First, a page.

The politics of the music industry doesn’t interest me at all – we’ll invest money into our project when we can, we’ll play as much as we can, and we’ll always give 100%, but only on our terms, not anyone else’s, as that way, it doesn’t damage us.







Slater band photo

SLATER (from l-r): Daniel Baiolla (drums), Harry Slater (vocals/guitar), Reuben O’Connell (bass)


Despite having only formed six months ago, London three-piece Slater have made waves on the city’s music scene, and won plaudits from much of the underground music press, with a hard-hitting indie-rock sound and highly-energetic live sets.

With a debut EP, ‘So She Said‘, already out, and having recently released a new single – entitled ‘I Don’t Mind‘ – the band’s vocalist/guitarist Harry Slater spoke to me about all of this, their rapid rise, and much more.

How did the band first get together?

I moved to London, and basically searched the streets looking for other guys wanting to give their life to the music business…we met at the end of this May, and began gigging extensively on June 1, so it all happened super fast.

What would you say was your approach to songwriting?

I disappear for a few days. I lock my door, find all of the food I need, grab my guitar and notepad, and just play. My method is mostly a huge serendipity where I end up accidentally writing a song I didn’t intend to write.

What inspires the band lyrically?

Something that can touch you. I love intelligent literature that can be portrayed in multiple ways, depending on how you read it. In three words, I like simplicity, meaningful, and infectious.

Earlier this year, you unveiled your debut EP, ‘So She Said’. How was the recording process for that?

The best two-week holiday I’ve ever had. We spent a fortnight in Liverpool with producer Al Groves, taking 12 hours a day to pace our way through the five songs, and working with someone who knew his craft so well taught me so much about my own.

And how was the initial response to the EP?

Putting out music for the first time is like standing in front of someone you love, pulling your trousers down, and shining a spotlight right on you…it’s really intimidating at first.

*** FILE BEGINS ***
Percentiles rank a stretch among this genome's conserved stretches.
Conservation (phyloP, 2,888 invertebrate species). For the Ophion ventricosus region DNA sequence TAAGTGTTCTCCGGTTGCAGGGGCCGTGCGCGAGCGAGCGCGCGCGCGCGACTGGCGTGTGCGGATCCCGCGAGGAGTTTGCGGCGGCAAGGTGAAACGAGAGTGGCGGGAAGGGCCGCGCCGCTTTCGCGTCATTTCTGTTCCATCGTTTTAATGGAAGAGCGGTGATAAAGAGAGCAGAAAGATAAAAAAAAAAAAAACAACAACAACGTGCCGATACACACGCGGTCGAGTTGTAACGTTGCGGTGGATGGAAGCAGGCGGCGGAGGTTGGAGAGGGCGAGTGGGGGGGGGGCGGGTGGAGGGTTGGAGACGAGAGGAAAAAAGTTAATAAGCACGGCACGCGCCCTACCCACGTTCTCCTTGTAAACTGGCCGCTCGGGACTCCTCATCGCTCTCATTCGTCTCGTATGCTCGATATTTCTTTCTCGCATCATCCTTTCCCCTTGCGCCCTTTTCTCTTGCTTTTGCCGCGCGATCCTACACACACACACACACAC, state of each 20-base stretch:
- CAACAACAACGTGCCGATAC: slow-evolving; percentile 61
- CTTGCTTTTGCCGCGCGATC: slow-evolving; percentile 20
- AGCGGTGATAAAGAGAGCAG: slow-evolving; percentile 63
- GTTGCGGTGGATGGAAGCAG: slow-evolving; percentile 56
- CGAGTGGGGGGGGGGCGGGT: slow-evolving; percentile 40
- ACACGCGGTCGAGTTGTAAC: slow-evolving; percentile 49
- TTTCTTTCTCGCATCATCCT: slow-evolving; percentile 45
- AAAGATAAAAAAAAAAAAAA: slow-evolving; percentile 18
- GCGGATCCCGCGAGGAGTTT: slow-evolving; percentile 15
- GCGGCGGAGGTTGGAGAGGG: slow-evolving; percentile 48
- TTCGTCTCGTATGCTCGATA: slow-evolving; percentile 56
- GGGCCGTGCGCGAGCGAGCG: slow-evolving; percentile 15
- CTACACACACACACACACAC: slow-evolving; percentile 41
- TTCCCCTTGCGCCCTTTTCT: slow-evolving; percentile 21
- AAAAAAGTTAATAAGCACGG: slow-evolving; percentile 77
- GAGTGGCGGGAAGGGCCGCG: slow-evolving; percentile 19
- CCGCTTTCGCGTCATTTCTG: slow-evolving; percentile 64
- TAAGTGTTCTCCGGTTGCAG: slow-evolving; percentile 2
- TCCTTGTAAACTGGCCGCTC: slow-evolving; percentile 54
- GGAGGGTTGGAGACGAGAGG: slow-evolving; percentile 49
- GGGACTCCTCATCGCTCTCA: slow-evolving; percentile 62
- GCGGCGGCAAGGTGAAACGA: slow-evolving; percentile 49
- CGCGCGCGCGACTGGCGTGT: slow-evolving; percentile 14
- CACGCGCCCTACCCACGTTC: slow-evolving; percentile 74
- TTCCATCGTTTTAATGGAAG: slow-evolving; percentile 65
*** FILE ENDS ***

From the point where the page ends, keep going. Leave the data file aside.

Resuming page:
However, people got right behind these songs, especially at our shows, as before we released the EP, there were more covers in the set, but we go down a storm with the original stuff more, and that was a great feeling.

On the subject of live sets, the band have been gaining a reputation on the London music scene for their high energy. How is the experience – for all of you – performing on stage?

Giving everything we have to our performances makes every gig count, as so many things change on a night-to-night basis, so when you’re throwing yourself around or singing your heart out, it feels like it truly matters, and people start getting involved with us more when they see that we can’t stand still on stage.

What are your plans for the near future?

The plan so far is to put out some more music, grab our guitars, and start playing, as we don’t like to sit around doing nothing for too long.

And lastly, what is the band’s long-term aim?

We want to get super famous, walk the streets with sunglasses on, bodyguards at the ready, and a Hollywood movie deal…but a little sooner to that, we want to break out of the home town, and go and see the world, and if people start singing our songs, feeling better after a bad day because they heard Slater, then that’s all we could ever ask for.

Playing music, being around your mates, and seeing the world, there surely can’t be anything better than that?

Slater Single Cover